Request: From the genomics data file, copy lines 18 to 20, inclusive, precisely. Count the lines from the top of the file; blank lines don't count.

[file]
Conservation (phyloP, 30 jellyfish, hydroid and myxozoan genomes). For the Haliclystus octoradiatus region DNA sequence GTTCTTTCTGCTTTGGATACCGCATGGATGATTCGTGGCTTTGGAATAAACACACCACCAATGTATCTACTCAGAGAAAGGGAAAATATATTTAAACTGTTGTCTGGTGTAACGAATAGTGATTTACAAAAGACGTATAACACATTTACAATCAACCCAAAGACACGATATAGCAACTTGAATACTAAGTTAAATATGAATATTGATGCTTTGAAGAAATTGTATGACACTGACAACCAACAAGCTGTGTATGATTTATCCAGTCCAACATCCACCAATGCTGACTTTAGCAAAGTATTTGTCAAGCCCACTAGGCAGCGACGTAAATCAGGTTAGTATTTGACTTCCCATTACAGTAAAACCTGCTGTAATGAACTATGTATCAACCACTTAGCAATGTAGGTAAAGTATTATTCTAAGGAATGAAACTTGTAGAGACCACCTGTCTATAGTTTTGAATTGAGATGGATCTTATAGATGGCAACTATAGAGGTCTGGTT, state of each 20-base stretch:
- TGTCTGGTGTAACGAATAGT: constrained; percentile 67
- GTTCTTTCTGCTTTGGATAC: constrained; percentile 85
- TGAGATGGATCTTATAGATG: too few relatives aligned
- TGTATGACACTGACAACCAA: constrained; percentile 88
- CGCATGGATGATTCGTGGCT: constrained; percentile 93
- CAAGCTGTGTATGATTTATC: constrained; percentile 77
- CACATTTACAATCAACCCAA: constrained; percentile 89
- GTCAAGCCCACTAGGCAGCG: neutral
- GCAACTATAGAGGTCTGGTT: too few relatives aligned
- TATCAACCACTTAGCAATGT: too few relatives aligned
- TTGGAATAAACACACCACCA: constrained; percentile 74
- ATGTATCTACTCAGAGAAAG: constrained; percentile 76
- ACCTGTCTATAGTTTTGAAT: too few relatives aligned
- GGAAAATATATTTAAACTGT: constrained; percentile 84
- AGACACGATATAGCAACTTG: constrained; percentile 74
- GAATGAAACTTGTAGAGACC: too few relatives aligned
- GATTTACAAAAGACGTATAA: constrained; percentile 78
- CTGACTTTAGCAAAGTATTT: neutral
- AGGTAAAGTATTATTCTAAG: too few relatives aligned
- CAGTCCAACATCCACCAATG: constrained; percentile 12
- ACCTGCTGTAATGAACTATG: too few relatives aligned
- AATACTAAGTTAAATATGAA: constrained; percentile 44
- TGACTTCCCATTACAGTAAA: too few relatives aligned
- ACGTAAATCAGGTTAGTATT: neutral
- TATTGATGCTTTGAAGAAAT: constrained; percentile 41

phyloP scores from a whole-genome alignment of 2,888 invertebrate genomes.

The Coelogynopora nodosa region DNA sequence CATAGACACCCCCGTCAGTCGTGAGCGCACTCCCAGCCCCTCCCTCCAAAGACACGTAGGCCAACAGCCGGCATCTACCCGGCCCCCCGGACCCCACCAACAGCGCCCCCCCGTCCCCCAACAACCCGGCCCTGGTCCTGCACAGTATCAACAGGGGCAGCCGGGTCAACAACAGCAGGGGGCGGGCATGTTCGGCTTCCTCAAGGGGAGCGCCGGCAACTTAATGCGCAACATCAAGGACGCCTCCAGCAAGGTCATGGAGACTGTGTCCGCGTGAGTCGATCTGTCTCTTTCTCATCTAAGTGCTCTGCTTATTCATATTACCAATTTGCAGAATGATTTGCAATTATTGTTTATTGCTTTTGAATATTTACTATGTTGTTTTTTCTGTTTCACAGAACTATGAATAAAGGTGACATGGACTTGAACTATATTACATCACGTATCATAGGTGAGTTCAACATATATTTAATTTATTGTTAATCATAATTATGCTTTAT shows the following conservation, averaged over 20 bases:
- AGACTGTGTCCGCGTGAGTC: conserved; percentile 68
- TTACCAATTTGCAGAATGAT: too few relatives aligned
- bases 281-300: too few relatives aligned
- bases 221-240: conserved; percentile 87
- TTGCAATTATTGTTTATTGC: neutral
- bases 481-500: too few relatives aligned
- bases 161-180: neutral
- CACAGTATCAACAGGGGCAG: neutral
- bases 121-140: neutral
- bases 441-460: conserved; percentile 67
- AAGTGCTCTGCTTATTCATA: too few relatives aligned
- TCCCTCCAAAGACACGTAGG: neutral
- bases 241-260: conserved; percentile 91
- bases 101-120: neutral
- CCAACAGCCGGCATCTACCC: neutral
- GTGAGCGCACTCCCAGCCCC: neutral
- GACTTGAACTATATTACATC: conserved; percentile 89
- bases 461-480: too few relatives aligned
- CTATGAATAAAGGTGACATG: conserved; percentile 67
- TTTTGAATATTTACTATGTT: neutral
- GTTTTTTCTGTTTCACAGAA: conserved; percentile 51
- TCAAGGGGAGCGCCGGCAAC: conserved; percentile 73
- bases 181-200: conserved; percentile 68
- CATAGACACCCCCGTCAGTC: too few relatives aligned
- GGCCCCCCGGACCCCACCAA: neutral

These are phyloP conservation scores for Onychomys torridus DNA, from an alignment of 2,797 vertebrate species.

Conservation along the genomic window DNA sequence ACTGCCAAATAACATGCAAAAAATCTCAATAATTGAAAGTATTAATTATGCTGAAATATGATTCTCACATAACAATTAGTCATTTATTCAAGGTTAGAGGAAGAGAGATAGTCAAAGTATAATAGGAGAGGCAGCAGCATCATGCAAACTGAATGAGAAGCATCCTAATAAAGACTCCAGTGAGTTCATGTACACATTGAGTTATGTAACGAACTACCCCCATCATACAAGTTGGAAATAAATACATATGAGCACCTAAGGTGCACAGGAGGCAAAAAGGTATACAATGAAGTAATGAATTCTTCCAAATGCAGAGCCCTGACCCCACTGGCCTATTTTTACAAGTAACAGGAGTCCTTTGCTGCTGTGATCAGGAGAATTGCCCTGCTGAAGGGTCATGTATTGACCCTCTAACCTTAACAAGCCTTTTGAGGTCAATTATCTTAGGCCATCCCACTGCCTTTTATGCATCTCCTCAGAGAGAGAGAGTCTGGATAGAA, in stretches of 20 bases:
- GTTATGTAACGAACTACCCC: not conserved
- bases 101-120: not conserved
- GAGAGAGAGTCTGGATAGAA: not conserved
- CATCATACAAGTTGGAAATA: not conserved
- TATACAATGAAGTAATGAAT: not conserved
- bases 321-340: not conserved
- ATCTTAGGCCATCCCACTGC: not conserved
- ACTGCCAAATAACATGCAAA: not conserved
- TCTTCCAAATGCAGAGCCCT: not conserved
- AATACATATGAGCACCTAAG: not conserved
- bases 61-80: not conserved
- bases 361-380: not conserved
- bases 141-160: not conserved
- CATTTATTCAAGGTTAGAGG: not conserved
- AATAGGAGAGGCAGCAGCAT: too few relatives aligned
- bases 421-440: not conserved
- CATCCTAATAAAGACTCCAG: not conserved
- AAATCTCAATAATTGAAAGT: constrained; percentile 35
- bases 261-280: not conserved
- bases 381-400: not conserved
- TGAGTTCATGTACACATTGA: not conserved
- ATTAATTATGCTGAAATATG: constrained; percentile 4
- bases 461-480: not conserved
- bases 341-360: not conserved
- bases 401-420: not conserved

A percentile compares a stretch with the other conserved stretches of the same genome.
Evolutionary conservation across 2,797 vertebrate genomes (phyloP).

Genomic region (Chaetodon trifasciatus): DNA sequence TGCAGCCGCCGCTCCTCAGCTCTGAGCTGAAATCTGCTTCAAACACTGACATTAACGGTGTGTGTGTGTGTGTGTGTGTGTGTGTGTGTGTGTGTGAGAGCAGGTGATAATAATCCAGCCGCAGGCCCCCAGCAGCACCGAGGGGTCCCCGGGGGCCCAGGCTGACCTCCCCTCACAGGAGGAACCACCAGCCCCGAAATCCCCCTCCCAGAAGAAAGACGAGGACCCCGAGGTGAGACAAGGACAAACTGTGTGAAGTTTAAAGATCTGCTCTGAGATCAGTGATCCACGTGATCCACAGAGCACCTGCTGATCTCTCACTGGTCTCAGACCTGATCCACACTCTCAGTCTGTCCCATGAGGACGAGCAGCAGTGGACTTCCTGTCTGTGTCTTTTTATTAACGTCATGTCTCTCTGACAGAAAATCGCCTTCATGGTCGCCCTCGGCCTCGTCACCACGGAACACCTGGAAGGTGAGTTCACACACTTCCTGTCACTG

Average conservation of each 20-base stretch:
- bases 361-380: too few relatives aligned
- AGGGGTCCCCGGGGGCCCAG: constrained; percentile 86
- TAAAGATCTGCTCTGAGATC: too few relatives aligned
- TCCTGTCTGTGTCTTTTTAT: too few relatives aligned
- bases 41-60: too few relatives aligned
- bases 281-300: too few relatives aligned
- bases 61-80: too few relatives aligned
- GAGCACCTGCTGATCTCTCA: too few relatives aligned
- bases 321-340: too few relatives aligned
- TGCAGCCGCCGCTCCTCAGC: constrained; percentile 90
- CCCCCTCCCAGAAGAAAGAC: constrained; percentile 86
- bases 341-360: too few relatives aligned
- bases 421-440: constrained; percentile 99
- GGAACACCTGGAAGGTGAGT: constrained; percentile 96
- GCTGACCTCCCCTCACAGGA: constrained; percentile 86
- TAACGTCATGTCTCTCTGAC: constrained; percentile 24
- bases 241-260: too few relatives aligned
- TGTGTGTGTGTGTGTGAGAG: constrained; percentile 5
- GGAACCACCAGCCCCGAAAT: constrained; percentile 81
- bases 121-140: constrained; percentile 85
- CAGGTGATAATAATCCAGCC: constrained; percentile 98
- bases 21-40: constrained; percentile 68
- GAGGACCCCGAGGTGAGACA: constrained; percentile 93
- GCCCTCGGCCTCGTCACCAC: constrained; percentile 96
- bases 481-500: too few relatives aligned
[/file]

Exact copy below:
- GATTTACAAAAGACGTATAA: constrained; percentile 78
- CTGACTTTAGCAAAGTATTT: neutral
- AGGTAAAGTATTATTCTAAG: too few relatives aligned